Careers in High Tech Security

Securing a computer network goes way beyond simply installing and configuring a firewall. While a competent system admin will be able to do that task, often a mid- to large-sized corporation will have a security administrator specifically dedicated to the task of network security. Large corporations may even have a higher-ranking network security officer; and the area of network security is fast becoming one of the most in-demand jobs in high-tech.

In addition to finding jobs at corporations in network security, you will also find that smaller companies, who may not be able to afford a full-time security technician, are turning to outsourcing for their security needs. These smaller companies are becoming the targets of serious and expensive attacks, and can no longer afford to place security on the back burner. For the individual seeking a career in network security, this means there are two separate markets for jobs; working directly for corporations in security, and working for the outsourcing agencies that service corporations.

A major driver in the rapidly increasing security market is the mandated compliance that has been passed, including Sarbanes-Oxley, HIPAA, and other state regulations that require more corporations to implement specific security measures. Many of these regulations deal with things like protecting against identity theft, and protecting the privacy of individual consumers. Security technicians will often work with corporate compliance officers in ensuring that these mandates have been met.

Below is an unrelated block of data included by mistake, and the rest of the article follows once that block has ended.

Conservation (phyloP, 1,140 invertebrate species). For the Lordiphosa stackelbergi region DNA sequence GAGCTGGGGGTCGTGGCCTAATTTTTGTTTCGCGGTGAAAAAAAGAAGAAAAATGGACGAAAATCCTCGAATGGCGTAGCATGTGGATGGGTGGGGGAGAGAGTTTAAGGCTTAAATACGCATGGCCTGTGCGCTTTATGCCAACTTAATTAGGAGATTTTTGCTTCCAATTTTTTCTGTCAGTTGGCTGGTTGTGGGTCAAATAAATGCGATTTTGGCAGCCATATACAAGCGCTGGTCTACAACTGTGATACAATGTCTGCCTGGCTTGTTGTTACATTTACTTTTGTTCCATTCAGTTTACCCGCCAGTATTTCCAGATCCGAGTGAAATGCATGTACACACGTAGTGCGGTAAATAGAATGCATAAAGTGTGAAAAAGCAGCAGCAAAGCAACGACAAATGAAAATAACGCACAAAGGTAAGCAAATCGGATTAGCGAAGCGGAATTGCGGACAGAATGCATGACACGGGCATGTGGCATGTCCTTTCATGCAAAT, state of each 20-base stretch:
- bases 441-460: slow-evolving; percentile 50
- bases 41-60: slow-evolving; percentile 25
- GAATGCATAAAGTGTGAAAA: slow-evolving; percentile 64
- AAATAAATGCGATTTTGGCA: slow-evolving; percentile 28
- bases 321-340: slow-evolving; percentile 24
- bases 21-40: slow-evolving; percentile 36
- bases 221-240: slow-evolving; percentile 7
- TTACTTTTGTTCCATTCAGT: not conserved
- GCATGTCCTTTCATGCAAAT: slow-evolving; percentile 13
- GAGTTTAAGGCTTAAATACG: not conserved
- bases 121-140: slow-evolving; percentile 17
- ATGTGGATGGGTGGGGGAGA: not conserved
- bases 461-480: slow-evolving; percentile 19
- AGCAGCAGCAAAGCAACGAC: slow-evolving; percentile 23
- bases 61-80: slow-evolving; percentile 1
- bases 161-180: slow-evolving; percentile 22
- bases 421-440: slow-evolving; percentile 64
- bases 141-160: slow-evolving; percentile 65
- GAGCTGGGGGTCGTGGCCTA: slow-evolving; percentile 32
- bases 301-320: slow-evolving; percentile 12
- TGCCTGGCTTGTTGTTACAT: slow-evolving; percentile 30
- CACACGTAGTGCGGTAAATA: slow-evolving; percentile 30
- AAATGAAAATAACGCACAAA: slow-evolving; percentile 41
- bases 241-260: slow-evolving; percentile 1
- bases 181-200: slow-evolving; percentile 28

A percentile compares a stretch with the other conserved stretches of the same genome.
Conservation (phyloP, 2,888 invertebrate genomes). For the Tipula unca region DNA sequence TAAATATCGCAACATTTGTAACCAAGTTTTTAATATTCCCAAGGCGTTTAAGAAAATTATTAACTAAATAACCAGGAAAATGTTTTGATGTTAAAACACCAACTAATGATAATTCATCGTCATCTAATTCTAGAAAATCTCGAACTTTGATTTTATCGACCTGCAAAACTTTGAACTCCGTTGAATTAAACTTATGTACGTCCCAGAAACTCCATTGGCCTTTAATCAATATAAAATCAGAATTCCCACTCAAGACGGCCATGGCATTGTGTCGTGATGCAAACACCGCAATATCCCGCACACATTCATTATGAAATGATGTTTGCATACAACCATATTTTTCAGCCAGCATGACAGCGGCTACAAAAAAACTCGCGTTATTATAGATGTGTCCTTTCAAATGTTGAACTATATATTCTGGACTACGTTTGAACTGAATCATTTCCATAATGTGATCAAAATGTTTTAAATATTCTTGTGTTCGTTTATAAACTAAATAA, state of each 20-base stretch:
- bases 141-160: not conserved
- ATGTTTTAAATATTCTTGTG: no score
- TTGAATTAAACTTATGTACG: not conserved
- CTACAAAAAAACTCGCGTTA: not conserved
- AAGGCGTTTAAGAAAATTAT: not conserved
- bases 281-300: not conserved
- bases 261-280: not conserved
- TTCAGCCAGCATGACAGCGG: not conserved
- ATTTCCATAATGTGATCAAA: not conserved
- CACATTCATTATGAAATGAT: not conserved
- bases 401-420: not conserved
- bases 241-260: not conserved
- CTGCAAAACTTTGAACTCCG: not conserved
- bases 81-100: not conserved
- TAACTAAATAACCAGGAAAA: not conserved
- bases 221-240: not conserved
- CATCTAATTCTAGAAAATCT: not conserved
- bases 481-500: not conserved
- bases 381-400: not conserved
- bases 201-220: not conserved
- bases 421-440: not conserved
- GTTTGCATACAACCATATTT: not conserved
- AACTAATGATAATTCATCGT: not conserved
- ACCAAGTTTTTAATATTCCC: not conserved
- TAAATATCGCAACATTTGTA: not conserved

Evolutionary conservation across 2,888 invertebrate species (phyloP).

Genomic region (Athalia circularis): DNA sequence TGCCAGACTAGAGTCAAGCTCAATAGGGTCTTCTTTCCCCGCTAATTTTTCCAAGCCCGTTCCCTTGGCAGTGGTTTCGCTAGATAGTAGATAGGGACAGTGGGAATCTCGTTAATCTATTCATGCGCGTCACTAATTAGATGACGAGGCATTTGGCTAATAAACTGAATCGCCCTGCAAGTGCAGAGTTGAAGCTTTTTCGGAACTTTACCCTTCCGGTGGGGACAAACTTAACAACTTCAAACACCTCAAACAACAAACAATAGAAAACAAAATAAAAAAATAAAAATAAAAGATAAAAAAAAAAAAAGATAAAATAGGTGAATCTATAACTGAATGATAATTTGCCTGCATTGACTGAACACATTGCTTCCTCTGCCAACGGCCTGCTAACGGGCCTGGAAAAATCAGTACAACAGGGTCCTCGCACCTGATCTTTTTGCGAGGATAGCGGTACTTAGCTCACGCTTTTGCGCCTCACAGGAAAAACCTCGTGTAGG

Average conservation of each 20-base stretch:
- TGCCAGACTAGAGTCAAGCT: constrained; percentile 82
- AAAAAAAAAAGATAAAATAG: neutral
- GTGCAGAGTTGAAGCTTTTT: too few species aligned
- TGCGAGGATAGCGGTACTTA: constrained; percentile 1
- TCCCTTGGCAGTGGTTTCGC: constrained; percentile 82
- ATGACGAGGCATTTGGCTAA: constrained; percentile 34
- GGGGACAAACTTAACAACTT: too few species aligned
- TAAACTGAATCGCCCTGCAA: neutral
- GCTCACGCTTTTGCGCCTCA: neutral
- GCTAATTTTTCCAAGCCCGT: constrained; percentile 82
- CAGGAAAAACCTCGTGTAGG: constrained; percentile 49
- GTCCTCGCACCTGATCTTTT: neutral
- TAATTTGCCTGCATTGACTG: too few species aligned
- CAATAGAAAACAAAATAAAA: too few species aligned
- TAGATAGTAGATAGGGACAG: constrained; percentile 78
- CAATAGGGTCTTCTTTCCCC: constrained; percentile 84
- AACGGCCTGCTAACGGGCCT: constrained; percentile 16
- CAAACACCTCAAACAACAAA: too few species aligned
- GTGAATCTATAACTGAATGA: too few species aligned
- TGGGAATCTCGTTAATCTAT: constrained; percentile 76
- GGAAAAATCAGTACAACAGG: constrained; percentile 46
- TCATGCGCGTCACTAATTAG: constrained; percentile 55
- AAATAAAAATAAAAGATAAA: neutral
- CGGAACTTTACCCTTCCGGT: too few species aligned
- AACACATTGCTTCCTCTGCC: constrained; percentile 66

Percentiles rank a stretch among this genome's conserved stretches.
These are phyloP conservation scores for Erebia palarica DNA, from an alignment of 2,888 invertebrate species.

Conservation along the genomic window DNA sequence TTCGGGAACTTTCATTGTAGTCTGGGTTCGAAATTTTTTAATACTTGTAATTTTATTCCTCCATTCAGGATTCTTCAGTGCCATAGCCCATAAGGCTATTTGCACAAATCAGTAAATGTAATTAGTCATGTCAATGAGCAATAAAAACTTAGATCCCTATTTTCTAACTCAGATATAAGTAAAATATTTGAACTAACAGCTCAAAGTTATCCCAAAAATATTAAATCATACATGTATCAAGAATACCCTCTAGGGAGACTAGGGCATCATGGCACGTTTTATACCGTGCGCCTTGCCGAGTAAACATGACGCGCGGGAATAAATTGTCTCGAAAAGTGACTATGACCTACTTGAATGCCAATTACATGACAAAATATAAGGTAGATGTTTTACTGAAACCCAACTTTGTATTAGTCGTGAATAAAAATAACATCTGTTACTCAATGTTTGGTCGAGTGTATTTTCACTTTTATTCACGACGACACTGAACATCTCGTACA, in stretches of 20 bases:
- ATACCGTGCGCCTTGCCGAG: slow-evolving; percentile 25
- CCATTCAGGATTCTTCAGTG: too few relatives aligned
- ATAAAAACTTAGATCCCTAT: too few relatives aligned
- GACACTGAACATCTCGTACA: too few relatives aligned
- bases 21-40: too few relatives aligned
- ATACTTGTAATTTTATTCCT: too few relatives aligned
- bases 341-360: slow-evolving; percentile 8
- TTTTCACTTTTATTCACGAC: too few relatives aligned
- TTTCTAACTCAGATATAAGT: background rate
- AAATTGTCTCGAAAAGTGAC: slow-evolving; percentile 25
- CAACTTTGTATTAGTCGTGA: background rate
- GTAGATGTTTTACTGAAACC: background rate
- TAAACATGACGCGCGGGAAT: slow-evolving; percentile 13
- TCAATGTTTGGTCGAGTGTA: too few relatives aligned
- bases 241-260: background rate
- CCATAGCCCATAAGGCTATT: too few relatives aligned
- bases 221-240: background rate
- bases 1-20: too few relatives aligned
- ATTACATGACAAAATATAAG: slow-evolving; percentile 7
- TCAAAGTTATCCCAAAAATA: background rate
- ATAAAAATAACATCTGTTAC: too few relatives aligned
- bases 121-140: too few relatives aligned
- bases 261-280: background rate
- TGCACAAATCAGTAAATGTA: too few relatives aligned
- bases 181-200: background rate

Beyond a good understanding of network infrastructure, a network security professional will have a good understanding of all of the various types of security that are used, which include firewalling and intrusion prevention and detection, authentication and authorization, and content protection. Although many of the networking certifications such as CNE and MCSE will touch on security as it is incorporated into that vendor-specific equipment, a more specific security-oriented certification will also be useful in pursuing this type of career. One of the most useful online places to learn more about security-oriented certification is the SANS Institute. The SANS Institute’s GIAC (Global Information Assurance Certification) validates the skills of a security professional and is widely recognized and accepted.

It has happened on rare but noteworthy occasions that former hackers and cybercriminals have found gainful employment in the corporations they once tried to hack, or even in government agencies, but don’t look for this to happen all too often. Contrary to what may be a popular belief among the cybercrime underground, having a background as a hacker or cybercriminal is not a legitimate resume builder for a security professional.

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